Whether you’re buying a house or a business, a flat or a shop, part of the process is invariably the conveyancing. If you’re leasing or renting a commercial property too, you’ll need to make sure everything is checked before you sign the contract. So what are the differences between commercial and domestic conveyancing?
What is conveyancing?
Firstly, let’s define exactly what ‘conveyancing’ means. Whether you’re buying or long-term renting a domestic or commercial property, conveyancing is the legal process of buying/ selling/ renting that property. It is possible to do it yourself without a legal representative, but as property law can be incredibly complicated and full of traps for the untrained, it’s best to trust the professionals.
A conveyancer is there to check over the legal documentation to ensure all parties are meeting their legal obligations. They also check deeds, and ensure that financial transactions are carried out correctly.
While there are a lot of similarities between commercial and residential conveyancing, there are some differences too.
In general terms, commercial property is exempt from VAT (currently 20%) unless it is less than 3 years old or the seller has elected to waive that exemption – known as an Option to Tax. Residential property in general is not subject to VAT. In the majority of cases (depending on the type of exchange) it is the purchaser who pays VAT. It is essential to get expert legal help to make sure you are paying the correct amount of VAT on a commercial property purchase.
In general, residential conveyancing happens when a deal has already been agreed between a buyer and a seller. The conveyancing expert then steps in to take over the process and make sure all paperwork and agreements are in order, and all financial transactions are processed correctly. In commercial conveyancing, the expert will often be involved in the process much earlier. So you’ll find that commercial conveyancers deal with a wider range of processes, including:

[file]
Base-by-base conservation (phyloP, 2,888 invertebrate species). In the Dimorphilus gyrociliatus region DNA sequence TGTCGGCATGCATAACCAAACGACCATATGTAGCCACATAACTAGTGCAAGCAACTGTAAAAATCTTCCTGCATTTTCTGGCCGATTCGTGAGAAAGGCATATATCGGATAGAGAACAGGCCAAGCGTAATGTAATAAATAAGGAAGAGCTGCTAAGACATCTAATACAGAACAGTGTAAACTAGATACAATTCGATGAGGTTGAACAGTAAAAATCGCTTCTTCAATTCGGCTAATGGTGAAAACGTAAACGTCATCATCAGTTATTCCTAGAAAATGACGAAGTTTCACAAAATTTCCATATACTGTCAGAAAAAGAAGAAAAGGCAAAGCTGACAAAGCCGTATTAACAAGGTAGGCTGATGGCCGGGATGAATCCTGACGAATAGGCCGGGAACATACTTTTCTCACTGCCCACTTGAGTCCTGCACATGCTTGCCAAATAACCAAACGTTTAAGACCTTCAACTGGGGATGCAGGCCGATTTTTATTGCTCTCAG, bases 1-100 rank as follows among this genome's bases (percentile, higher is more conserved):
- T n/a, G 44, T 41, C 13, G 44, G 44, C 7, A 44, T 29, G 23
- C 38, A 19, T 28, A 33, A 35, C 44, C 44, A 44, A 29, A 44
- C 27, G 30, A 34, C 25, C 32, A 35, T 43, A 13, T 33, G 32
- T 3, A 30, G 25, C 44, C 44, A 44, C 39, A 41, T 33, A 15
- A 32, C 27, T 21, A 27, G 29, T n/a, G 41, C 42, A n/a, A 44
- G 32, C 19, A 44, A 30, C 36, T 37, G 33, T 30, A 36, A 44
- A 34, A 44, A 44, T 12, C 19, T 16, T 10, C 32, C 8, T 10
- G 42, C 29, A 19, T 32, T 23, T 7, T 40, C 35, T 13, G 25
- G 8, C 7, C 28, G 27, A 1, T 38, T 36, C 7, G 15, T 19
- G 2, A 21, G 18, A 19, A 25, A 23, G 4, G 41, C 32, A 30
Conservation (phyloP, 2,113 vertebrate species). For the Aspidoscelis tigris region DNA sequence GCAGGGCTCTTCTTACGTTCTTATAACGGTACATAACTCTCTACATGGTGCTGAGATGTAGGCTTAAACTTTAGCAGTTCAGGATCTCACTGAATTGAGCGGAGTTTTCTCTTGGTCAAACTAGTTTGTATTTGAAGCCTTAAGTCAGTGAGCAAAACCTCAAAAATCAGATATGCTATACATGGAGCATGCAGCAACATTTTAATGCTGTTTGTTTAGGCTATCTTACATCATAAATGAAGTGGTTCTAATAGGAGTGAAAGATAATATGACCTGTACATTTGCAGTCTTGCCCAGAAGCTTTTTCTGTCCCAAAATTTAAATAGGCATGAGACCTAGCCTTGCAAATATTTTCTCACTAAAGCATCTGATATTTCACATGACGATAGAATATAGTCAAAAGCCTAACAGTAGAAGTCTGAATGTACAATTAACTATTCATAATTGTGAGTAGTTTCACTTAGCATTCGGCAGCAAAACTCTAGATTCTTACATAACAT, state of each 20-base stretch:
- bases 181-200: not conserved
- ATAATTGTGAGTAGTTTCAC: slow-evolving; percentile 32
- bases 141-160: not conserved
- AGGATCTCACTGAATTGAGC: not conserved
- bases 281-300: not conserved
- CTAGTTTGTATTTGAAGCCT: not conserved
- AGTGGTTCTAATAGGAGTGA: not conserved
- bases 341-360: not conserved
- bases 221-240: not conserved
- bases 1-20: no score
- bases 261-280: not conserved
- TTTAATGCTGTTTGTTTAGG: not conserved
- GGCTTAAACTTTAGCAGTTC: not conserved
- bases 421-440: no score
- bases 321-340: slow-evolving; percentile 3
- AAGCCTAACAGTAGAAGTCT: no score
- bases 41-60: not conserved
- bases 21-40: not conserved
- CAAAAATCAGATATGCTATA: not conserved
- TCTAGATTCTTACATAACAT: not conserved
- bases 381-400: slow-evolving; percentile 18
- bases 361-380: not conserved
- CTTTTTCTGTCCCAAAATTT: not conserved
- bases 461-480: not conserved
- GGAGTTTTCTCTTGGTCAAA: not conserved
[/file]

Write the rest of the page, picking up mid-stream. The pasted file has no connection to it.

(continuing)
- The sale and purchase of premises
- Re-contract or revisions of new leasing or long-term rental agreements
- The revision of existing leases or change of use agreements
- Drawing up and arranging permit plans
- Dealing with all paperwork for rent reviews, including ground rent in leased premises
- Association Agreements
- Arranging and Licensing applications
Commercial conveyancing is far more likely to deal with leasing agreements than residential conveyancing (except in London, which has a much higher proportion of residential leaseholds). So often owners are in fact commercial tenants, rather than property owners. In some cases, that can mean public sector landlords such as councils, which can further complicate the process.
The purchase of derelict property (such as an old factory) for demolition and conversion into a new industrial site would also fall under commercial conveyancing categories, and can be fraught with complications. This is especially the case if there are unusual factors to take into consideration before the purchase can be completed, such as the treatment of contaminated land, EIAs (environmental impact assessments), and planning permission.
The client’s role
In residential conveyancing, the client has a big role to play in the process, and the conveyancing expert will take instruction from them at all stages. The same applies to commercial conveyancing (if not more so), as the client’s knowledge of the terms of the lease, any planning permission applications and main terms need to be considered.
The main lease terms will be agreed and summarised in a letter know as a Heads of Terms. This lists all the essential information such as names and addresses, terms and conditions of the lease, and rent review periods (including any rent-free periods). You will need to work closely with your conveyancer to provide them with the information they need, bearing in mind, too, that leases are also very time sensitive. Always talk to a commercial conveyance specialist sooner rather than later, especially if your lease is coming up for renewal.